By the way, Natasha and I have a plan for the next big recruiting tournament we attend. We’re going to show up in college jackets from our alma mater Whattsamatta U and pull out palm pilots, point at players, and chat animatedly (we know how to Animate part thanks to Jay Ward). We want to see how many parents slip behind us to see if they can hear what we’re saying.
In addition, there was one big drama. One of the better-known recruits committed to well known volleyball school on the second day of the tournament. This was great news for her, but was difficult news probably for at least three or four young women who could also jump touch ten feet six inches. Do you acknowledge stuff like this? Talk to the parents? Or do you simply let them work it through on their own unless you hear blood curdling screams from some back bedroom? The wise Mrs. Badonov advised, “Unless they make it your business, it’s not our business.”
That, of course, was the right call. She has this knack for being right about things like this. If only she could be this way when it comes to moose and squirrel. As it turns out, the volleyball recruiting process is endlessly mysterious. The saga wound up having an unexpectedly happy ending just two weeks later.
Much of chaperoning is a matter of keeping your ears and eyes open, but not necessarily reacting, at least not immediately. We had the happy experience of discovering that my daughter’s teammates are exactly the sorts of kids you enjoy chaperoning. The biggest issue beyond Carrie Bradshaw was that they sometimes got a little noisy from having too much fun together. Otherwise, they seem very much the product of families and a club that stress that winning is the product of personal development.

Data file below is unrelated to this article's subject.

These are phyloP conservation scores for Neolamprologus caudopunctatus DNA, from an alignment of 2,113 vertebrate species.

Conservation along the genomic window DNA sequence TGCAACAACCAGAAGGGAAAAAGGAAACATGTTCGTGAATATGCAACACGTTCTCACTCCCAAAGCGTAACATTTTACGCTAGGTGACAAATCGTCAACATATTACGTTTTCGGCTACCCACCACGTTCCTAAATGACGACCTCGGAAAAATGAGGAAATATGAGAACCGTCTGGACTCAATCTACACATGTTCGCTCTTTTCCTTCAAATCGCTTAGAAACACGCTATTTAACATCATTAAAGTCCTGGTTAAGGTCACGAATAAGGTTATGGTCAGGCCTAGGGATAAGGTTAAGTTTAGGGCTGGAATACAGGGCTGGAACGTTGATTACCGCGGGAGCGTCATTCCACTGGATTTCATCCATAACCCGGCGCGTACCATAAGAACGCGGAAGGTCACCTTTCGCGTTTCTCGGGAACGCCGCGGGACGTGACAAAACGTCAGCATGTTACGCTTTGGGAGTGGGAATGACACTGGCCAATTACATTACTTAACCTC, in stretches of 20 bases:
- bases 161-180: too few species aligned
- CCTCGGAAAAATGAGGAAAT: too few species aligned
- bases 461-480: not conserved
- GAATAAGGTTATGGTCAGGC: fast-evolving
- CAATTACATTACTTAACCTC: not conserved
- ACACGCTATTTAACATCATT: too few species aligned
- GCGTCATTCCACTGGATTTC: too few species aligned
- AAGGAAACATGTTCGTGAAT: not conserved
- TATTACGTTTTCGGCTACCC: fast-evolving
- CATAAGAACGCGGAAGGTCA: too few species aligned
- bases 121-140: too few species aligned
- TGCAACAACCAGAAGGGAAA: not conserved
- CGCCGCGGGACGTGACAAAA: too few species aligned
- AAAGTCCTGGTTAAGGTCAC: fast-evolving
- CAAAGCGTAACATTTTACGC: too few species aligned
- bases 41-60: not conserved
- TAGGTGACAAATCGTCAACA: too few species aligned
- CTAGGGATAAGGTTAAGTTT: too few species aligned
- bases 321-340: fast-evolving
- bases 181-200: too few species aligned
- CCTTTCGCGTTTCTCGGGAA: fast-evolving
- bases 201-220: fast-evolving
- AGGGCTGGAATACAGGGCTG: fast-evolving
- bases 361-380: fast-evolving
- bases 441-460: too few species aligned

The funny thing is that this was not a good weekend from a competitive standpoint. By the way, if anyone is looking for an 0’7 setter, they should check out Club Pacific 18’s if she’s still available. The truth of Vegas is that the point of the tournament is not who’s winning, but who’s watching. Still, it’s hard to write about a tournament where I don’t have lots to brag about. Then again, actually I do. This is the weird thing, had we not chaperoned, it would have been a disappointing tournament in some sense. Because we did chaperone, it’s a great memory.
Yes I saw the 6’5” Amanda Gil play backrow and get five digs in four different ways on the same point. Yes, I watched Alexandra Jupiter swing from the right service line and have it land with pace on the left back corner on a big point and could she still be a sophomore? Yes, I saw Kanani Herring who may or may not be 5’9 prove that zero gravity singularities exist in Las Vegas. Yes, it was sort of bittersweet to see the Empire 17’s break through to the final eight with the coaching of Jeff Nielson and Lindsay Smith (my daughter’s high school coach). It’s not that easy when you’ve let your kid go cross-country to play for another club and her 18’s team happened to have struggled that day to go “Hey, great to see you, I’m so proud of how you guys did.” But, I was and we were.
What I want to remember is that I got to chaperone for the first time and saw that my kid had learned to flourish in a completely new place and with new people without us. I think too, in a gym you get to know how the team plays. In a house for three days, you get to know their hearts. I wouldn’t trade that for any number of wins on the court. Wandering the shopping mall inside the Aladdin, making an impromptu decision to go to IHOP between matches on the last day, hosting another team from Colorado aren’t the sort of things that seem to matter in these tournaments, but in certain ways these are even more important memories than “Should I have set the 4 on match point?”.
Some groups are special because they win. Some are special whether or not they do. How many teams out there are like the latter?
Link to my other volleyball articles
USAV chaperone information